Kuhn shared some interesting points in his IBM Storage presentation. He noted that the company has established a leadership position in the hot all-Flash storage solutions market, facilitated by its 2013 acquisition of Texas Memory Systems. But he also noted that the company is expanding its portfolio by selling storage software-only solutions and cloud services enhanced by specific storage capabilities.

Those seem like viable and necessary efforts. Like other storage vendors, IBM’s traditional solutions are increasingly under pressure from public cloud players like AWS so making progress in dynamic markets for flash, storage software and hybrid cloud should provide needed revenues.

Final analysis

As he has done many times in the past, IBM’s EVP of Software and Systems Steve Mills provided both opening and closing remarks for this year’s Analyst Forum. Mills is one of the industry’s rock star executives – a educated, experienced, widely read individual who can be both funny and philosophical (often simultaneously) and isn’t afraid to shoot “from the lip” when the situation requires it.

Occasionally, Mills boiled down points made by other executives to their essence. For example, Mike Rhodin commented, “Watson came from IBM taking a Manhattan Project like approach to solving deep Q&A but people thought it was magic.” For Mills, “Watson arose from a little serendipity and a lot of hard work.” He is also comfortable with putting a match to competitors’ most deeply held beliefs (and delusions): “For Oracle, customer satisfaction is easy – if they’re paying us, they must be satisfied.”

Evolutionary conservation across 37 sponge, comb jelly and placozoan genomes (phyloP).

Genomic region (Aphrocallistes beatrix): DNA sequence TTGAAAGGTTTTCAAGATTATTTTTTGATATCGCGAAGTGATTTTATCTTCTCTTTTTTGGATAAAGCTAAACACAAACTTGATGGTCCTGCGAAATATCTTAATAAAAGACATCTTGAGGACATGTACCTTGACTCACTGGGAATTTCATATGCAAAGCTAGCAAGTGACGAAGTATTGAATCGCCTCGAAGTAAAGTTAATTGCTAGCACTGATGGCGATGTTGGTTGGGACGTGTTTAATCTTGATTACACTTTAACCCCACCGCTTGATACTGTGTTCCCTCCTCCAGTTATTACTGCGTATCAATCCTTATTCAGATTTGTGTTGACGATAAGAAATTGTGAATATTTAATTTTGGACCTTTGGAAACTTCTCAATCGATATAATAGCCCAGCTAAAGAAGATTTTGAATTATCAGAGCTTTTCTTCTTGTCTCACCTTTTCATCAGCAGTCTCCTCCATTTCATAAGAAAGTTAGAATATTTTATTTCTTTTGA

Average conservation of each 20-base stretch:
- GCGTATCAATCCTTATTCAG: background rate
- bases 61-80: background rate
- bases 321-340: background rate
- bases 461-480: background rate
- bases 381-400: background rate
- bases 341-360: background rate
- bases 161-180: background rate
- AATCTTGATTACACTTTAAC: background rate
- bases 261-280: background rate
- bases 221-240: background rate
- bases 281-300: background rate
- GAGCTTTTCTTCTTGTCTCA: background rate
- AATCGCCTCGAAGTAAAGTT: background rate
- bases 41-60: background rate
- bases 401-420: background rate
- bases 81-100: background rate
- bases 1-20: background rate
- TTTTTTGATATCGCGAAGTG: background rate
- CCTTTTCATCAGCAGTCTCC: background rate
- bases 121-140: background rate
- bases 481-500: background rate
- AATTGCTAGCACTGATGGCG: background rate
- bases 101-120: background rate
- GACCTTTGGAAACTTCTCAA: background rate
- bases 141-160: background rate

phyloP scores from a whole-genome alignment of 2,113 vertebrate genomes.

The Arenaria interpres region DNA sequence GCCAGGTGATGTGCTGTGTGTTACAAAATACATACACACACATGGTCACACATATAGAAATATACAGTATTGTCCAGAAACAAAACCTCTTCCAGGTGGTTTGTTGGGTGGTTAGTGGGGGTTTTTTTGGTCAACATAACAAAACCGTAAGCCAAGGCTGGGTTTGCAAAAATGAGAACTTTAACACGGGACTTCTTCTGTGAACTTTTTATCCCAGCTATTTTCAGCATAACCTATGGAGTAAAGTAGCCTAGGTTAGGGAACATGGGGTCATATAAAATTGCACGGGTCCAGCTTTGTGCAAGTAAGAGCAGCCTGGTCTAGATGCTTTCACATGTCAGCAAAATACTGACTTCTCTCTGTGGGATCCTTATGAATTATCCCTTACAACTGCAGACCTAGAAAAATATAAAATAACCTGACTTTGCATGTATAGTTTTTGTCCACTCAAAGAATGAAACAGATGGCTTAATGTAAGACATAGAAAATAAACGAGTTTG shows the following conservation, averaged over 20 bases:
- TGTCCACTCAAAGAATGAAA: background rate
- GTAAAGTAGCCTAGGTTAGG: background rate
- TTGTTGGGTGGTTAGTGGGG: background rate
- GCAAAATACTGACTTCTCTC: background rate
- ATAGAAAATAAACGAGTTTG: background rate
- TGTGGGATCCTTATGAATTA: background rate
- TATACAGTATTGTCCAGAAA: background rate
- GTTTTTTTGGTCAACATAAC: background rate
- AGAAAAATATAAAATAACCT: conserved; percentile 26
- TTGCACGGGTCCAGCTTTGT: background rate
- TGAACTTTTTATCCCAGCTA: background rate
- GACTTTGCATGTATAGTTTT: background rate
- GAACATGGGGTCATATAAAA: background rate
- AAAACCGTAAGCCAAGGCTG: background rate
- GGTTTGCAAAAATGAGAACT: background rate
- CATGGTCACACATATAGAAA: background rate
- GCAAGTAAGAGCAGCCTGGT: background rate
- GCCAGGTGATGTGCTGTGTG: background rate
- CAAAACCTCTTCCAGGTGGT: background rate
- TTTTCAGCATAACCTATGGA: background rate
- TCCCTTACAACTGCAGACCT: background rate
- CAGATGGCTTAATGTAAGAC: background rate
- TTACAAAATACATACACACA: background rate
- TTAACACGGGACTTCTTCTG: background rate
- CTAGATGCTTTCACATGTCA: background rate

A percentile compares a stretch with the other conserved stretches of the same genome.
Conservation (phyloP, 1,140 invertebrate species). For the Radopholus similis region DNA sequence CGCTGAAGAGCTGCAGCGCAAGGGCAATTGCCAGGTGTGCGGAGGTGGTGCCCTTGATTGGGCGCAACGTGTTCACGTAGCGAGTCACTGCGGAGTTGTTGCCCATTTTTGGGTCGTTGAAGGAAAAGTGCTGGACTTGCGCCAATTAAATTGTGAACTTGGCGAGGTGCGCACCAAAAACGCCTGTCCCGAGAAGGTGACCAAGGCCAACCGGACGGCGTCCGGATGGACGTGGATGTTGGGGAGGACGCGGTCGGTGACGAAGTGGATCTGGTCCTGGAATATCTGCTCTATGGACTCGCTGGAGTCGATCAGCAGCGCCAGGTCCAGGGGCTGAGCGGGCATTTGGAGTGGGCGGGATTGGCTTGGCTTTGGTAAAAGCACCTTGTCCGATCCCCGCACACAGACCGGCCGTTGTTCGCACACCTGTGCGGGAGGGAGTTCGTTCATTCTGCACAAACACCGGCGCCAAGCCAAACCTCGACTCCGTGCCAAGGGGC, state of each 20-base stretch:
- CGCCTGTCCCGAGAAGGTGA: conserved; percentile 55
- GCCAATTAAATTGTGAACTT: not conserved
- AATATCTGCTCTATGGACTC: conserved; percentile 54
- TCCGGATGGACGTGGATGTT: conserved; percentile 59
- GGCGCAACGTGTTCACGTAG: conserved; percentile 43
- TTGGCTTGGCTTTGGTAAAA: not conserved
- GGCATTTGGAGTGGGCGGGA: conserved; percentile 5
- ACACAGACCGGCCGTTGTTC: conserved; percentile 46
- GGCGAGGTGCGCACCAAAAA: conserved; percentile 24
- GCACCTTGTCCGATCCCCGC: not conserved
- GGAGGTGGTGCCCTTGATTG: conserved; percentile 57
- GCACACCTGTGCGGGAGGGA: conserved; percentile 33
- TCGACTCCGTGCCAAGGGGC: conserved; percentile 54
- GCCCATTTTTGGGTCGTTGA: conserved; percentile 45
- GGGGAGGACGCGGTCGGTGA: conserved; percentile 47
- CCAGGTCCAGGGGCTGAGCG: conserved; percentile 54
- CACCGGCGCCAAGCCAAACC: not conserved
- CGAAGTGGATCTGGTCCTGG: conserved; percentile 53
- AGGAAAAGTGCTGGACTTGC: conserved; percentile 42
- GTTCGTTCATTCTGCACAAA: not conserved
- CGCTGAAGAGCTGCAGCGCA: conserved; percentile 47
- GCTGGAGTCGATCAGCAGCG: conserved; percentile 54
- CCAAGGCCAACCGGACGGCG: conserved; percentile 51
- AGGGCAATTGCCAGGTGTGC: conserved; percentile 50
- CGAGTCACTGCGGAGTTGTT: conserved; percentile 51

On a more serious turn, Mills made one of the more profound statements that I heard at the forum, that “At IBM, I’ve lived with nothing but transition. The opposite of that are those who believe they have achieved perfection.” In a way, that point underscored the importance and value of this current IBM transformation, along with all the many transformations that came before it.

Time moves. Circumstances change. Things evolve. Fundamentally understanding and effectively embracing these points can help individuals find wisdom and organizations achieve longevity. How and how well IBM’s current efforts succeed is an open question but last week’s analyst forum in Stamford provided clear evidence of the company’s continuing, dynamic transformation.